Caris Molecular Intelligence™, the industry’s leading cancer molecular profiling service, helps oncologists treat cancer smarter by delivering the most potential treatment options for patients. This service has been used by more than 6,000 oncologists to develop individualized and actionable treatment plans for more than 60,000 cancer patients in 59 countries across the globe. Caris Molecular Intelligence integrates the latest relevant panomics data – the combination of genes, proteins, molecular pathways, and unique patient characteristics – from clinical studies in cancer and cancer biology to identify the most clinically actionable drug associations approved by the U.S. Food & Drug Administration or in active clinical trials in the United States. Beyond standard DNA analysis, Caris Molecular Intelligence assesses all relevant biological components, such as RNA, protein expression and gene amplification levels, to provide oncologists with the most treatment options for their patients. Currently, Caris can identify therapeutic guidance for up to 51 drug associations, far exceeding the 19 that can be identified using next-generation sequencing alone. This therapeutic guidance is electronically delivered to the ordering physician in an easy-to-read report that enables development of tailored treatment plans. For more information on Caris Molecular Intelligence, visit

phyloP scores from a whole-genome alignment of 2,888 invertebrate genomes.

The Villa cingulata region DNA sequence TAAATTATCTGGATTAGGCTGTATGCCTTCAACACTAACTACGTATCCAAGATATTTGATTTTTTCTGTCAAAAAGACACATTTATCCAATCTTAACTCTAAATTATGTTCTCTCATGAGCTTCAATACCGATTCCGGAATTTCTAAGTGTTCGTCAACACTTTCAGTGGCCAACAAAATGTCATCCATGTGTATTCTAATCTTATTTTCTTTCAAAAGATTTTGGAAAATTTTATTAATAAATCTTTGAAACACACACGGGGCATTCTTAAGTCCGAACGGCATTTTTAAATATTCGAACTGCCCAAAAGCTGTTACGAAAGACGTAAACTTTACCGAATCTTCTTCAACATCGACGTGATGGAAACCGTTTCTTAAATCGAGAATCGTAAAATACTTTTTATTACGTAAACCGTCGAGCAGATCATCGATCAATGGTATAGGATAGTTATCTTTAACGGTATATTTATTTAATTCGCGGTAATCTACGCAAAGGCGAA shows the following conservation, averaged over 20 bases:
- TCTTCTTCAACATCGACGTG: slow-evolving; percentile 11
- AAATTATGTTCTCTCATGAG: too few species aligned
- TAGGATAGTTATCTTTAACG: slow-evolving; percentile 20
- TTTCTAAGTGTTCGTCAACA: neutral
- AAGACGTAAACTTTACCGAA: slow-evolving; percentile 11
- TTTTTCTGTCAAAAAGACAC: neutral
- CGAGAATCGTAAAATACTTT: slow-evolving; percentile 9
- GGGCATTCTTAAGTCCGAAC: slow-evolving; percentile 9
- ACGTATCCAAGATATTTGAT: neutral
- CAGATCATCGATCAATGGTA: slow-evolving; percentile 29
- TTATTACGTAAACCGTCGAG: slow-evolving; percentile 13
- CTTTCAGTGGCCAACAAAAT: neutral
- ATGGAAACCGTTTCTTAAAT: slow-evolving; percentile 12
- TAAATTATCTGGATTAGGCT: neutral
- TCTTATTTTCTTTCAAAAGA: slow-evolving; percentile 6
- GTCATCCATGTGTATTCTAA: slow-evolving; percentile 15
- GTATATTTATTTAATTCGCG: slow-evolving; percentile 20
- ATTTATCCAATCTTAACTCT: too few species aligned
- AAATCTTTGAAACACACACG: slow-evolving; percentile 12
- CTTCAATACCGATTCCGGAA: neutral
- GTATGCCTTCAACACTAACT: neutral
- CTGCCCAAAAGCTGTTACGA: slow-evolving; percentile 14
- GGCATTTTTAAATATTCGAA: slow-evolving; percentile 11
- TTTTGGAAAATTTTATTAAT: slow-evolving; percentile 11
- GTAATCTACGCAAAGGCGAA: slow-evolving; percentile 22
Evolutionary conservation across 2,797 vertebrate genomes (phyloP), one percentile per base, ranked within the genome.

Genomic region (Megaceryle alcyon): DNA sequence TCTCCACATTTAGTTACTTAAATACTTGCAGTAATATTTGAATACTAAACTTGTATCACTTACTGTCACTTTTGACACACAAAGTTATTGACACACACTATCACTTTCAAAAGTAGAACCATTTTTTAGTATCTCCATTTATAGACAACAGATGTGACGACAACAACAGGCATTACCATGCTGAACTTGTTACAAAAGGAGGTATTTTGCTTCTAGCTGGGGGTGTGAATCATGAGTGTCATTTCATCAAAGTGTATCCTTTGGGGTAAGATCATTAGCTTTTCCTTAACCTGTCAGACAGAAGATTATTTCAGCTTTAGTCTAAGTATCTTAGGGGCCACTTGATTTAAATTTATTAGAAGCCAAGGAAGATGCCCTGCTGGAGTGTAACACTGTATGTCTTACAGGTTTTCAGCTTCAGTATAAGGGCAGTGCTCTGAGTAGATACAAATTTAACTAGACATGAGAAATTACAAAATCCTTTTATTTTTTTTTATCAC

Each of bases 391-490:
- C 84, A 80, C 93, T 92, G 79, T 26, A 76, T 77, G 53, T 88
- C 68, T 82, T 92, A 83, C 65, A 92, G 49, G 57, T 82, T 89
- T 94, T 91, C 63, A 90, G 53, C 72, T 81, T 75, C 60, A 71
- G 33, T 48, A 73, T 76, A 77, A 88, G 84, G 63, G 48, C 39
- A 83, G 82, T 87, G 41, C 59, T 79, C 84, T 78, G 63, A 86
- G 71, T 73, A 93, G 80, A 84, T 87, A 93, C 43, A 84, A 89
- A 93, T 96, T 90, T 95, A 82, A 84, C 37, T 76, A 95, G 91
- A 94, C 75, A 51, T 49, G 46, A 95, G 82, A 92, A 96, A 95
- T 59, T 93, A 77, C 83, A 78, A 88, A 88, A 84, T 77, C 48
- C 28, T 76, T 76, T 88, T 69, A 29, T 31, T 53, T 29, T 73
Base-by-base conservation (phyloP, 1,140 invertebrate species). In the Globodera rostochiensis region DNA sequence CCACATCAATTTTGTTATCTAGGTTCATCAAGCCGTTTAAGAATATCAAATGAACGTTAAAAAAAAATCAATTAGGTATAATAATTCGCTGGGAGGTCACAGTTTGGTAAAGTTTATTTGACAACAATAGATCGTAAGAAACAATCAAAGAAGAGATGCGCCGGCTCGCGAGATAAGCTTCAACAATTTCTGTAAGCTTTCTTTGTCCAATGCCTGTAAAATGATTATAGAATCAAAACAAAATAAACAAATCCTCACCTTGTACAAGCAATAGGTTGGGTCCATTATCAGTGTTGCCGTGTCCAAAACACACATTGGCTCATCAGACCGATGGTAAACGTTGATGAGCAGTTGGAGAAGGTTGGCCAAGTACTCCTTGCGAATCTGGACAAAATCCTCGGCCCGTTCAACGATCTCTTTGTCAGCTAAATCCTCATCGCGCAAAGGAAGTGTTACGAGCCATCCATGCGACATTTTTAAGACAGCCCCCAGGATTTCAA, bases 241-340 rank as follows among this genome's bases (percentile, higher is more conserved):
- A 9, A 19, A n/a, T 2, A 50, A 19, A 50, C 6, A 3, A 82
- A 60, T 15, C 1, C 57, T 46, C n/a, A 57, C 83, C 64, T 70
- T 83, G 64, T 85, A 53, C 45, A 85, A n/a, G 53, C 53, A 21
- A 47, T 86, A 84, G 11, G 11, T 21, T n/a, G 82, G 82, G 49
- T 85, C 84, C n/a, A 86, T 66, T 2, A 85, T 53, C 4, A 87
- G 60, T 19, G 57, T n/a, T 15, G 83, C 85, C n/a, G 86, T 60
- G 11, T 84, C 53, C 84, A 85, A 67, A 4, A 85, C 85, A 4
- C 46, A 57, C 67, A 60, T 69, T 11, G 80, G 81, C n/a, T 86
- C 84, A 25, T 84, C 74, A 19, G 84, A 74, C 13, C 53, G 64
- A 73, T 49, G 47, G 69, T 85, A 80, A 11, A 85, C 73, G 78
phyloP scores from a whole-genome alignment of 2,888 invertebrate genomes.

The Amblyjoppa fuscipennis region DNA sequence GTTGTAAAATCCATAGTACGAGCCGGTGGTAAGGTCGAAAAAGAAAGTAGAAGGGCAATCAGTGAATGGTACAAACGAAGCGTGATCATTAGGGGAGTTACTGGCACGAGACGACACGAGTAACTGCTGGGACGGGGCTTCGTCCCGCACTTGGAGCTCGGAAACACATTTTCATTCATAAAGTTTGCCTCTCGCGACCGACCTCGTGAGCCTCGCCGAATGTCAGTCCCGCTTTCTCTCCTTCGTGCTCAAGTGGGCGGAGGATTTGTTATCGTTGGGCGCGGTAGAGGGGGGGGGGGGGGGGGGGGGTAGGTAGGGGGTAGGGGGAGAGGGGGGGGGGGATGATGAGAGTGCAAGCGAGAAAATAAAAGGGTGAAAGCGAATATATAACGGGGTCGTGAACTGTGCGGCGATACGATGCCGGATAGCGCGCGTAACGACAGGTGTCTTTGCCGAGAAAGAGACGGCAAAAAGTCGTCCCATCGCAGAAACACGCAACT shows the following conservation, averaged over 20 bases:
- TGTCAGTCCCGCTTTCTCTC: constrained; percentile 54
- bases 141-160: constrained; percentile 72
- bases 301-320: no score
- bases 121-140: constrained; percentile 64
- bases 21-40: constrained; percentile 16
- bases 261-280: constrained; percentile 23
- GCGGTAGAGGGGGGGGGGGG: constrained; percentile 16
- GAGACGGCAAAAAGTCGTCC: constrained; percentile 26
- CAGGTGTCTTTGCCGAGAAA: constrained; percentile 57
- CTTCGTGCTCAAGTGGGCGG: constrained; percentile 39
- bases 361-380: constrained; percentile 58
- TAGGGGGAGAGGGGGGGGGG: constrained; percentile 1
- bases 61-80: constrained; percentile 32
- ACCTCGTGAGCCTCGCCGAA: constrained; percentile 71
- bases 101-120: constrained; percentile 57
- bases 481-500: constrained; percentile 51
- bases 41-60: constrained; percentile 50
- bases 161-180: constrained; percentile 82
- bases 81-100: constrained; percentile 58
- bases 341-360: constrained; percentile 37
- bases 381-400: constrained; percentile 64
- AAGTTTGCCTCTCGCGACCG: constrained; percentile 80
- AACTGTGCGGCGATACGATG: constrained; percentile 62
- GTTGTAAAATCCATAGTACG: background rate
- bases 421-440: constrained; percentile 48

About Caris Life Sciences
Caris Life Sciences is a leading biosciences company focused on fulfilling the promise of precision medicine. Caris Molecular Intelligence™, the industry’s first and largest tumor profiling service, provides an oncologist with the most potentially clinically actionable treatment options available to personalize care today. Using a variety of advanced and clinically-relevant technologies that assess all relevant biological components of a patient’s cancer, Caris Molecular Intelligence correlates molecular data generated from a tumor with biomarker/drug associations derived from clinical cancer literature. The company is also developing a series of blood tests based on its proprietary Carisome® TOP™ platform, a revolutionary blood-based testing technology for diagnosis, prognosis, and theranosis of cancer and other complex diseases. Headquartered in Irving, Texas, Caris Life Sciences offers services throughout the U.S., Europe, Australia and other international markets. To learn more, please visit

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[1] Siegel R, Ma J, Zou Z, Jemal A. Cancer statistics, 2014. CA Cancer J Clin. 2014;64:9-29.